Wondering how people can sit, or tie their shoes, or drive while carrying aiwb?
The first things you need are a good stiff gun belt and holster that is designed for appendix carry. These are not hacks, but it needs to be said, as anything else will simply be lipstick on a pig. Most of the fairer sex are probably moving to close out this article right now, as they only rarely wear a functional belt. Don’t despair, it can still be done, but “dressing around the gun” becomes more important.
The holster should be all kydex, as a soft backer can collapse, making holstering safely difficult. I like a sweat guard, as it aids in holstering.
You’ll need to experiment with the position, but placing the slide at 12:30 works best for me. This keeps it in between the crown jewels and the leg. You should still be able to place your foot up on a chair in order to tie your shoe. Guys should still be able to use a urinal, depending on their pants.
A common misconception is that a small gun is easier to carry than a large one. I was shocked when I realized I could put a TLR-1 on my G19 and have it conceal better with all that extra bulk! Two things were at play there:
- The extra length helps stabilize it.
- The TLR-1 acted as a wedge which helped tip the rear sights back into the stomach.
When looking for a holster for a sub compact like a G43, look for one that has the slide length extended. The only time you won’t want that is if you wear your pistol very low for maximum concealment.
Don’t over tighten the belt. It’s more comfortable when it’s loose, and just as importantly, some slack will allow the rig to ride up a little when you sit. With a little practice you won’t need to adjust it with your hands, just suck in your stomach as you sit and when you stand back up. If you do need to adjust it, grab the sides of your belt and rotate it slightly, as grabbing the holster itself will be misinterpreted…
Although you don’t want to over tighten the belt, you also don’t want it too loose. It will flop outwards, printing badly, and becomes difficult to draw. Some give to the belt is perfectly acceptable, as shown here:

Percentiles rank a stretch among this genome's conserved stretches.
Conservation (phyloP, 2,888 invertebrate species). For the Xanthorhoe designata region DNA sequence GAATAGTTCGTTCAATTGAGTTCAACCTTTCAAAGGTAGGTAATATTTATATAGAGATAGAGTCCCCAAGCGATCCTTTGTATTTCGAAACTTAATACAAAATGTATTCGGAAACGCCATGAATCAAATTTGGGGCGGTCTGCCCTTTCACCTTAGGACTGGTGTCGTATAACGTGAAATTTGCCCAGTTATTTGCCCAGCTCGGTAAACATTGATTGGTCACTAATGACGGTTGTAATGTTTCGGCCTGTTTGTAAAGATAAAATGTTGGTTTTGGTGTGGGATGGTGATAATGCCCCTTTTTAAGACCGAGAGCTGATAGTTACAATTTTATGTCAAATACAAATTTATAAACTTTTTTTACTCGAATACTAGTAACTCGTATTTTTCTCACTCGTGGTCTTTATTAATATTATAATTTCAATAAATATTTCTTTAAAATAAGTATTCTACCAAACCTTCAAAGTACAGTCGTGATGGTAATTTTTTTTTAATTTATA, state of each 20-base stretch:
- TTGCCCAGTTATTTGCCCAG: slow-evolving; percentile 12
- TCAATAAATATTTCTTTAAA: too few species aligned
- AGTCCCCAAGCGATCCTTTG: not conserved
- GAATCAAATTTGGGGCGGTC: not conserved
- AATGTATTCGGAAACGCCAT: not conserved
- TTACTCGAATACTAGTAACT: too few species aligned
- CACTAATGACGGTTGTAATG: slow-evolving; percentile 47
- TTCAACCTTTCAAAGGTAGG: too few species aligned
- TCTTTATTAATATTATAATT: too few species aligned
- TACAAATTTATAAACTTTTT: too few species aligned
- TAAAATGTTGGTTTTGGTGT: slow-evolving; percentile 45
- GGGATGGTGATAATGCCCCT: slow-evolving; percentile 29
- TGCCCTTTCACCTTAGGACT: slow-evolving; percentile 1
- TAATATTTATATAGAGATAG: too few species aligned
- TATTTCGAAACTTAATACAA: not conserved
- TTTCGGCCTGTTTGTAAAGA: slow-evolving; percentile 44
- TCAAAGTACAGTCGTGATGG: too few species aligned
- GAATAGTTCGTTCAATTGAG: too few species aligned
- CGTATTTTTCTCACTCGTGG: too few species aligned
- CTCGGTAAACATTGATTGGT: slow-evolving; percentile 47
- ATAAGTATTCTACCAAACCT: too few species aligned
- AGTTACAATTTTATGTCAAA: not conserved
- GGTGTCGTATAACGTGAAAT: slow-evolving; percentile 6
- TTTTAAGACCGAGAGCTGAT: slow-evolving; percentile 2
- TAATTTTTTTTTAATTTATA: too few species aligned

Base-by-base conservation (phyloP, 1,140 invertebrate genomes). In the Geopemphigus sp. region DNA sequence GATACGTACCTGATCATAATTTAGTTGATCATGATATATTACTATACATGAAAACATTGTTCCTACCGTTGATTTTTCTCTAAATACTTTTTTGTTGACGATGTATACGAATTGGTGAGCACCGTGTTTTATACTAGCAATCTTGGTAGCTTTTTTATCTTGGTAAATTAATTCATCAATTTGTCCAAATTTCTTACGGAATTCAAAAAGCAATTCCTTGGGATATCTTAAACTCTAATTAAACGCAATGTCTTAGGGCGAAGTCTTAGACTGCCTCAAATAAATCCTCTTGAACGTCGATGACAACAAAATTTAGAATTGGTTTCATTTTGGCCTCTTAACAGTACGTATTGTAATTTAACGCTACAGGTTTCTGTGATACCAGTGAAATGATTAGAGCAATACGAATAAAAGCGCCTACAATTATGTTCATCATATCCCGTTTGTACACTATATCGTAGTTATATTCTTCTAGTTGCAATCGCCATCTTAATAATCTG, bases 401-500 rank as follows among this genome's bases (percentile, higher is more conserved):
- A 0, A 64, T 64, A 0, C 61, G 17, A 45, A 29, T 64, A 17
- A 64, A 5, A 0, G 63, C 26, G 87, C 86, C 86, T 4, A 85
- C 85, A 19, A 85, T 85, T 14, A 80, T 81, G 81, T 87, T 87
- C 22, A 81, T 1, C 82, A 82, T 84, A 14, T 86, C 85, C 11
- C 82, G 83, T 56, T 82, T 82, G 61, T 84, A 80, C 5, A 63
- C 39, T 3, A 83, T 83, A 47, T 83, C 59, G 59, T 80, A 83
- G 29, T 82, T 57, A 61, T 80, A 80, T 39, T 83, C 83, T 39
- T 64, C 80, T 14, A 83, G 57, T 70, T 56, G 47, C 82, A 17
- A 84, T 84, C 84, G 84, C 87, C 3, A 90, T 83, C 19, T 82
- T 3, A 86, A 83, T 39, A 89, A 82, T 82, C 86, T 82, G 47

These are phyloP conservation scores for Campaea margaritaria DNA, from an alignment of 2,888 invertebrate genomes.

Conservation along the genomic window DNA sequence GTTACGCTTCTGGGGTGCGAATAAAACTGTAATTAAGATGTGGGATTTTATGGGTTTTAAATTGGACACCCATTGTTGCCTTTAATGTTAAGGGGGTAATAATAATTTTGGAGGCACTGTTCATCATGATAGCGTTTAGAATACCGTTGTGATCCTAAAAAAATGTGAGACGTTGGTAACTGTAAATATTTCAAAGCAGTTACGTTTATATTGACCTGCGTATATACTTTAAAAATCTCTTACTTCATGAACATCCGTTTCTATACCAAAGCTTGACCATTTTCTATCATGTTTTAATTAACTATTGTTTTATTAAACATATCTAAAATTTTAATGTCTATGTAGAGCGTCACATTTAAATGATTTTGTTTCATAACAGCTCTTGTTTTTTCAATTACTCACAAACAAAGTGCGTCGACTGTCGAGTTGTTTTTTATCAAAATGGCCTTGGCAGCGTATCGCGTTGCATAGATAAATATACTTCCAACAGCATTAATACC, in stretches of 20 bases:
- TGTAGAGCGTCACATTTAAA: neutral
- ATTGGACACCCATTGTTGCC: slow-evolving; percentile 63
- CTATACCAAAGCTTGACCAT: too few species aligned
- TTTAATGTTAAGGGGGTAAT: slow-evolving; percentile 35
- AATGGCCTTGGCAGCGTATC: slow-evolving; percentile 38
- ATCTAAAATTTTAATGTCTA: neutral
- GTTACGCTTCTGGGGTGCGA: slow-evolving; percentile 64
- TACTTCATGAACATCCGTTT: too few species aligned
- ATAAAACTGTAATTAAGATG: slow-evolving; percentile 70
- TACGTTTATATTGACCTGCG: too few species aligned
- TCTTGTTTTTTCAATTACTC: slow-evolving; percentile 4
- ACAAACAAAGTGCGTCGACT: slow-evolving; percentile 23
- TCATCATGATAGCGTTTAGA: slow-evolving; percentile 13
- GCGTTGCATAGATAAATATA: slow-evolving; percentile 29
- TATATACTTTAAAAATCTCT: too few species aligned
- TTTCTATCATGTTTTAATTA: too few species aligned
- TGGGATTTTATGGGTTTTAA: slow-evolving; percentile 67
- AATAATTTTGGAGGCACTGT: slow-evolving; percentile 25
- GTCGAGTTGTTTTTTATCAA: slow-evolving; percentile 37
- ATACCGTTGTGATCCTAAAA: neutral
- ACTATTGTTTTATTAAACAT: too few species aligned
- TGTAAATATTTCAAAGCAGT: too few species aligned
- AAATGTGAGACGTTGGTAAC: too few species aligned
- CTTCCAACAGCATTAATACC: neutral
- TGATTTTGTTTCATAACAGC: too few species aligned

Notice how much the belt rises with the draw? It’s not like an OWB holster, which requires that the belt be really snug.
Letting it ride up when you sit usually means you need to lower it again when you stand. If you’re one of the blessed few who can leave it in one spot, you have my envy. Most of us have enough of a spare tire that it pushes the top (rear sights) of the gun out, and letting the rig settle a little lower will mitigate that.
Some have reported good results from using a gel sole shoe insert or some similar item as a wedge, attached with a rubber band to the muzzle end, next to the body. Alternatively, you could buy a pre-made closed cell foam version.
So now that you’ve got it in place, it should be obvious to you that you’re not muzzling yourself under normal circumstances. I strongly encourage you to keep it that way. The data that I’ve been able to find shows that most people who shoot themselves were:
- Intoxicated, or otherwise functionally impaired.
- Not using a quality holster, or any holster at all.
- Using a holster, but got distracted when putting it away.
I’ve only found one instance where there was a negligent discharge during the draw from aiwb, and that instance involved a new shooter who was attempting to draw while moving, under time pressure. That’s a bad idea on multiple levels. Please do not carry a gun at any position until your trigger finger discipline is thoroughly ingrained. Go through a short checklist before you holster:
- Finger off the trigger.
- Clear the cover garment with your offhand.
- Verify that the holster is clear.
- Keeping the pistol angled away from the body, place your thumb over the back of the slide and place the rear sights against your stomach. Then rotate the pistol’s slide until it touches the sweat guard, and press downwards until it is secure.
Do not rush! No points are awarded for speed when holstering.
If you’ve read all three articles and still have questions or concerns, please speak up! This is not intended to convince you to appendix carry if you’re opposed to it, as there is no single way that works for all of us.